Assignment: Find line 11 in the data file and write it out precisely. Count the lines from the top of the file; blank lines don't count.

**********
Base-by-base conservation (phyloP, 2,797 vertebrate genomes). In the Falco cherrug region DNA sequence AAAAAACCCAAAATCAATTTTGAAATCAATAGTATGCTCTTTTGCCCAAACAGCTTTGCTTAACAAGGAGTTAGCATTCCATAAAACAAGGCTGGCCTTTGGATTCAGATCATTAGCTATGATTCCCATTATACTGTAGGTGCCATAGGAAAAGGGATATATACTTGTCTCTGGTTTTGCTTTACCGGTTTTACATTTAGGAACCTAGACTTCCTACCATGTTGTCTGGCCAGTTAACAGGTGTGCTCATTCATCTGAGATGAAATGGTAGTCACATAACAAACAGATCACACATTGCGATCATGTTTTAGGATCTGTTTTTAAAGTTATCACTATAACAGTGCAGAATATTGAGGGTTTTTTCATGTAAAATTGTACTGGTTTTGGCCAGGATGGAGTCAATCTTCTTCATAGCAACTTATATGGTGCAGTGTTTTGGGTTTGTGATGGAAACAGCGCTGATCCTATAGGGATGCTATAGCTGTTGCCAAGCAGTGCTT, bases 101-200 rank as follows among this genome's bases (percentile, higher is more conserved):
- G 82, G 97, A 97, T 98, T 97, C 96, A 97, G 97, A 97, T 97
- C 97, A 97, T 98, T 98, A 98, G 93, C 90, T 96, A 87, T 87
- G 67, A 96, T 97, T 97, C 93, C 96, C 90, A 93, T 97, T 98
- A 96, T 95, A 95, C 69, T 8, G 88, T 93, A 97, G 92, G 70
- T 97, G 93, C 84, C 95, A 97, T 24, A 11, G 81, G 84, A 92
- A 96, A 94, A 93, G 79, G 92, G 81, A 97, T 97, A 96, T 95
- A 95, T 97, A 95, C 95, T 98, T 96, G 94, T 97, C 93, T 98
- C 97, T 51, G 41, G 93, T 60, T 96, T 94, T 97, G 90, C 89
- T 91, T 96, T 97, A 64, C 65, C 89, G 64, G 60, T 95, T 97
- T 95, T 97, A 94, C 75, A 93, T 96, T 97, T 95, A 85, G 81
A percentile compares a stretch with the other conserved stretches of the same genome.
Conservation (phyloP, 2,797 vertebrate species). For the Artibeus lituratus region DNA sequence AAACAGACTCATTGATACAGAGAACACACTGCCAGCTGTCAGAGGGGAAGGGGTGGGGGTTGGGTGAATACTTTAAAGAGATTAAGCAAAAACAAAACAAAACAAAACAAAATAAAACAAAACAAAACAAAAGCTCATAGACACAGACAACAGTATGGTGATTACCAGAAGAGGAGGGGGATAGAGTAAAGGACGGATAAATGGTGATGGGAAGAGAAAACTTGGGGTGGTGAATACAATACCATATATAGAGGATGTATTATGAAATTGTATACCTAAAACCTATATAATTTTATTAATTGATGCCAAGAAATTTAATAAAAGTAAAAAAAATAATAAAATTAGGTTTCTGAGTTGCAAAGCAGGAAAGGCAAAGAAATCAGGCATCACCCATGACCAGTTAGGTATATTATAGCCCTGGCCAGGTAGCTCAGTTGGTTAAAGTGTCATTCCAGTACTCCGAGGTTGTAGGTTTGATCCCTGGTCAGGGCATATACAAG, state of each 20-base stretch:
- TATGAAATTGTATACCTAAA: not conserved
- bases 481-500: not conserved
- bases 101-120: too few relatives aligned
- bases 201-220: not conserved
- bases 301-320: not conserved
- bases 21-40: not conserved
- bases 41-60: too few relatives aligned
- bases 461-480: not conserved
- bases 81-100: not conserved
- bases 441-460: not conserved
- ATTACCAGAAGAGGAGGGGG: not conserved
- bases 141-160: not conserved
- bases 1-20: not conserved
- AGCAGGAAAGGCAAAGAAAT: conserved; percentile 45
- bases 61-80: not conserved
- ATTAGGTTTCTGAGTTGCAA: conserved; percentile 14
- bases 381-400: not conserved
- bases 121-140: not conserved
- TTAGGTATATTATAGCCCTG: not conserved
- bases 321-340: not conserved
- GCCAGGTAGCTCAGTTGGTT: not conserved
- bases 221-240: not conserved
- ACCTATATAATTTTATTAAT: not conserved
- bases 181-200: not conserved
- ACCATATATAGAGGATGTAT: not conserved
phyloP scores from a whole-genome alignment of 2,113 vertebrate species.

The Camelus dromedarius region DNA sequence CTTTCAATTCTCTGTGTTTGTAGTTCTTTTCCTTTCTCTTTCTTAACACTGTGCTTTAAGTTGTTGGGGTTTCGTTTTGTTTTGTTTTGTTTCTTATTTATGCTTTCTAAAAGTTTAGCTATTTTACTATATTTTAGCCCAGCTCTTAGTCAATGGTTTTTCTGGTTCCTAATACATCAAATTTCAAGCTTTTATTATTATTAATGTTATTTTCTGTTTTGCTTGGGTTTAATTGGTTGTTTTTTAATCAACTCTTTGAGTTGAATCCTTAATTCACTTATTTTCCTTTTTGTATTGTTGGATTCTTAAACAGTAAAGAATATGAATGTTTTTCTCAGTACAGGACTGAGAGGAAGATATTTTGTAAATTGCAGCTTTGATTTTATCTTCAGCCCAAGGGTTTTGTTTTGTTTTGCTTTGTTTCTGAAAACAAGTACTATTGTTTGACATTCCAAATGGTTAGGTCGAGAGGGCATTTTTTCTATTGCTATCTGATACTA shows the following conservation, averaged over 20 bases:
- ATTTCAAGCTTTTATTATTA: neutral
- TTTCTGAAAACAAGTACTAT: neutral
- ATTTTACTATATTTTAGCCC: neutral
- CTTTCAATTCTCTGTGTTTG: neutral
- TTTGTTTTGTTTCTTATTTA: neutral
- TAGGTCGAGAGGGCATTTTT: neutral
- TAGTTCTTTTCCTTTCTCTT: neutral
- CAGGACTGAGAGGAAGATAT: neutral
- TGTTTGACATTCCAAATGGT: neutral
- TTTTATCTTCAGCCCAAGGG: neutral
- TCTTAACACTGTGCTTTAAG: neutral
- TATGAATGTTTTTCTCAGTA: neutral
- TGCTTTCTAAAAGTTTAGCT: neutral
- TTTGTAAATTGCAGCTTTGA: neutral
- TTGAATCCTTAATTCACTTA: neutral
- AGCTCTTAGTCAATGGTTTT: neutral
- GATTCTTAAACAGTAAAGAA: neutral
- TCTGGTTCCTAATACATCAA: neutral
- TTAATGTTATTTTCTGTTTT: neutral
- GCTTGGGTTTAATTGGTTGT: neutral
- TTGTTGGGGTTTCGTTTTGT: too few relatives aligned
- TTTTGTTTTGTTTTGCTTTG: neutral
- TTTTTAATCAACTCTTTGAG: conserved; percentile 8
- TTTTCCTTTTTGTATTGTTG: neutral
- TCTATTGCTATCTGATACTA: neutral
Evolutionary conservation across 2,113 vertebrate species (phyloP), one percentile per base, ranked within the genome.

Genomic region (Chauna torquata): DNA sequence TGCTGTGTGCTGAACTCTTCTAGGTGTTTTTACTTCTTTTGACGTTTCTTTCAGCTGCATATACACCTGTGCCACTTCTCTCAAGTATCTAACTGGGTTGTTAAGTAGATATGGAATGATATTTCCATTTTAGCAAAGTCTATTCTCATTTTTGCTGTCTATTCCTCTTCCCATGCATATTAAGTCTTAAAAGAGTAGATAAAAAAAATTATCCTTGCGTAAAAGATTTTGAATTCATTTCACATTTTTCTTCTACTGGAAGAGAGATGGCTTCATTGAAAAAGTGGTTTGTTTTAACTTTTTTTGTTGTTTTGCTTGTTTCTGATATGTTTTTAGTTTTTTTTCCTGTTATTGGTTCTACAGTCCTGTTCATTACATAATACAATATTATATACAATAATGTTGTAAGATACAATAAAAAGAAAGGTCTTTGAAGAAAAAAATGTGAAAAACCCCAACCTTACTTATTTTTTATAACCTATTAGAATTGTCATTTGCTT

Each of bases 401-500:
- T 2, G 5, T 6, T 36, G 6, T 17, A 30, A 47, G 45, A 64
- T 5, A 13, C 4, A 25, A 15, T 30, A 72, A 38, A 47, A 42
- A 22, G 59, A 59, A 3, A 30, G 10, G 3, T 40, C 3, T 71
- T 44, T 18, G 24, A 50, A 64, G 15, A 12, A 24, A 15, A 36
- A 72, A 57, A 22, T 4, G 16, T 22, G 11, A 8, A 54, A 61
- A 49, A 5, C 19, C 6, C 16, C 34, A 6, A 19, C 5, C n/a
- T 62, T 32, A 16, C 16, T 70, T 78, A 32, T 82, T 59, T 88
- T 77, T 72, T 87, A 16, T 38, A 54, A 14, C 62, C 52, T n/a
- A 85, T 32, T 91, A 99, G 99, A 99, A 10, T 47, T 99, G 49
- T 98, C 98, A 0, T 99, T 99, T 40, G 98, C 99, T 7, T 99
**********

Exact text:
- T 95, T 97, A 94, C 75, A 93, T 96, T 97, T 95, A 85, G 81